Maximally dilated pupils (>8 mm) are due to a lesion of the third cranial nerve nuclei, mesencephalon or compression of peripheral fibres of the third nerve. However, drugs and toxins can also dilate the pupils (eg, lidocaine, amphetamines, cocaine).
Unilateral fixed pupil is due to a third cranial nerve lesion (compression of the midbrain ocular motor complex, traction on the third nerve or pressure of the nerve against the clivus).
Spontaneous eye movement abnormalities (ping-pong, ocular dipping) localise mostly to bihemispheric dysfunction except ocular bobbing (rapid down, slow up) which localises to the pons.
Roving eye movements indicate that the brainstem is intact.
Skew deviation of the eyes suggests an acute brainstem injury.
Horizontal deviation of the eyes to one side might be a sign of non-convulsive status epilepticus but also of an ipsilateral hemispheric or contralateral pontine stroke.
Evaluation of breathing pattern abnormalities may be useful.
Cheyne–Stokes breathing can occur with any type of reduced alertness and is least localising.
Cluster breathing and central neurogenic hyperventilation indicate bihemisphere or pontine lesions, while ataxic breathing indicates a lesion in the lateral tegmentum of the lower pons.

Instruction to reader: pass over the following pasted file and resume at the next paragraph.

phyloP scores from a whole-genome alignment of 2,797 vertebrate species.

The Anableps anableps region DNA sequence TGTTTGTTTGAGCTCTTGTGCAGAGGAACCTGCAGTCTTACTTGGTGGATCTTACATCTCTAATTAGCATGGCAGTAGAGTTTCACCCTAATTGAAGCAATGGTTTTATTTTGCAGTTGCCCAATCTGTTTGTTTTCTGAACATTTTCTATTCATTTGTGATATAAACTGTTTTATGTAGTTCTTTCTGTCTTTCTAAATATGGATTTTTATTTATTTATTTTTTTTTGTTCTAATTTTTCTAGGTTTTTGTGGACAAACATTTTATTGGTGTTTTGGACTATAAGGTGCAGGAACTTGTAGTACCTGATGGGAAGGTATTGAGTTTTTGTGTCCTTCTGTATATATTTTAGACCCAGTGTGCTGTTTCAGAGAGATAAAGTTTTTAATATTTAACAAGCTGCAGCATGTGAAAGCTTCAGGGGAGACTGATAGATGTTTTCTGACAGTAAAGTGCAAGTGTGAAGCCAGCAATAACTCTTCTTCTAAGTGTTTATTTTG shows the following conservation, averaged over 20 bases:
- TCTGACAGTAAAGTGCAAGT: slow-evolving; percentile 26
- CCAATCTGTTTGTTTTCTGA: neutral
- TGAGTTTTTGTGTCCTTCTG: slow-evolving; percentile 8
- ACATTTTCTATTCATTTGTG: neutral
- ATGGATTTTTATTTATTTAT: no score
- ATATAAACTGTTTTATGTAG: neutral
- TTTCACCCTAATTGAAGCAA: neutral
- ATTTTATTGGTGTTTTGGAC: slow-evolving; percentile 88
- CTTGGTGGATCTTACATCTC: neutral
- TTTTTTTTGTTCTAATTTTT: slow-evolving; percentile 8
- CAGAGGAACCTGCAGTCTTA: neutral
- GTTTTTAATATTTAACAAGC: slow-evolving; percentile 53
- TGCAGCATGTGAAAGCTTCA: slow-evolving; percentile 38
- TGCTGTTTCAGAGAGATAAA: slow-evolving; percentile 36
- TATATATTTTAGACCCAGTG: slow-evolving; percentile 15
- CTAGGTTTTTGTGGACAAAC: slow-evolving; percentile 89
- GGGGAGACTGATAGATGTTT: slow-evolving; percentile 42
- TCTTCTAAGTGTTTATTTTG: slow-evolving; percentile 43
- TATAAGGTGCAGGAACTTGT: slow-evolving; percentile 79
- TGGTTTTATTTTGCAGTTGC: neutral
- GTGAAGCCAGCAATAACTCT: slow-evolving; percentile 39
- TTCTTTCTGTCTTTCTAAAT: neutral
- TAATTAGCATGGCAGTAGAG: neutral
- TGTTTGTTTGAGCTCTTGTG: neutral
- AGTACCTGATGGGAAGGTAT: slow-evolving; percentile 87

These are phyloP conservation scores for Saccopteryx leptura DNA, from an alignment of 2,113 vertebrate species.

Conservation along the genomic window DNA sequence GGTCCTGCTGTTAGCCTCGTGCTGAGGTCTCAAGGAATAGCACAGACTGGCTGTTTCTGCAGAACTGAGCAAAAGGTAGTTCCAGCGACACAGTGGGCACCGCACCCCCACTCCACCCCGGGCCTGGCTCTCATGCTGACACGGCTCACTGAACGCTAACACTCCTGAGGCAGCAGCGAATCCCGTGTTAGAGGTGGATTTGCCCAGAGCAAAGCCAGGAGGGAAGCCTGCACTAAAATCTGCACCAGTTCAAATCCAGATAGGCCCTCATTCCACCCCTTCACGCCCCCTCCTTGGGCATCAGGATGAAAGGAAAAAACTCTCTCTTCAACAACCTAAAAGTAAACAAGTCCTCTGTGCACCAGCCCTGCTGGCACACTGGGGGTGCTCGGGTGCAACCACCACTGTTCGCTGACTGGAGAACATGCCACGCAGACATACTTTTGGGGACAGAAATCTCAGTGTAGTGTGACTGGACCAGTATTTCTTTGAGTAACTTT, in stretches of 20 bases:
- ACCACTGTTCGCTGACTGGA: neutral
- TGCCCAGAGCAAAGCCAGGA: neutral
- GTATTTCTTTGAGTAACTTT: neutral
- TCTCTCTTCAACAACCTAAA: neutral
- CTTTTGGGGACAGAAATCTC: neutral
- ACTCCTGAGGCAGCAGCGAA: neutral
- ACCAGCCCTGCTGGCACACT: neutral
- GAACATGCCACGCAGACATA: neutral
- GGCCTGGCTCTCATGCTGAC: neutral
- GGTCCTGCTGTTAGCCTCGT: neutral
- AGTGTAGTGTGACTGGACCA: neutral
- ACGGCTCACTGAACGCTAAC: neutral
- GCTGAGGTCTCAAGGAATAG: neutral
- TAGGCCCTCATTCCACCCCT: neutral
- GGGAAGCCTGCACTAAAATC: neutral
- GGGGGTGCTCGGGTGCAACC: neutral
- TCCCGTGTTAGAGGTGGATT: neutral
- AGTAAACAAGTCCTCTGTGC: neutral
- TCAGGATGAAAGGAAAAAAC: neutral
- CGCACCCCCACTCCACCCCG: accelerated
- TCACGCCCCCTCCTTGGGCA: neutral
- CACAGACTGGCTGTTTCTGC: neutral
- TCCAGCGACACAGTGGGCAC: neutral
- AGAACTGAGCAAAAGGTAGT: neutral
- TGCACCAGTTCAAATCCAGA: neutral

However, recognition of these patterns is difficult and cannot be observed when mechanical ventilation has taken over. Moreover, their localisation is not firmly established.
Motor responses are elicited with painful stimuli such as compression over the supraorbital nerve, temporomandibular joint or nailbed; flexion, extension or no response at all. None of these responses are localising and even the distinction between decerebrate and decorticate responses may not have significance for prognostication (not infrequently both responses can be present in the same patient).
Decorticate responses are defined by slow flexion of the elbow, wrist and fingers.
Decerebrate responses are defined by adduction and internal rotation of the shoulder, arm extension and wrist pronation with fist formation.
Spontaneous generalised myoclonus may indicate anoxic–ischaemic brain injury but also lithium intoxication, cephalosporin intoxication and pesticides.
Clues from the General Physical Examination
Although none is very specific and they can be seen in other circumstances, signs which suggest certain intoxications and metabolic abnormalities include the following:
Classic foul breaths are dirty toilet (uraemia), fruity sweat (ketoacidosis), musty or fishy (acute hepatic failure), onion (paraldehyde) and garlic (organophosphates).
Skin bullae may indicate barbiturate poisoning.
Dryness of skin indicates barbiturate poisoning or anticholinergic agents.
Profuse sweating indicates cholinergic poisoning, neuroleptic malignant syndrome or a serotonin syndrome.
Hypotension may indicate deliberate overdose with antihypertensives.
Hypertension may indicate amphetamine intoxication, cocaine or more or less any party drug.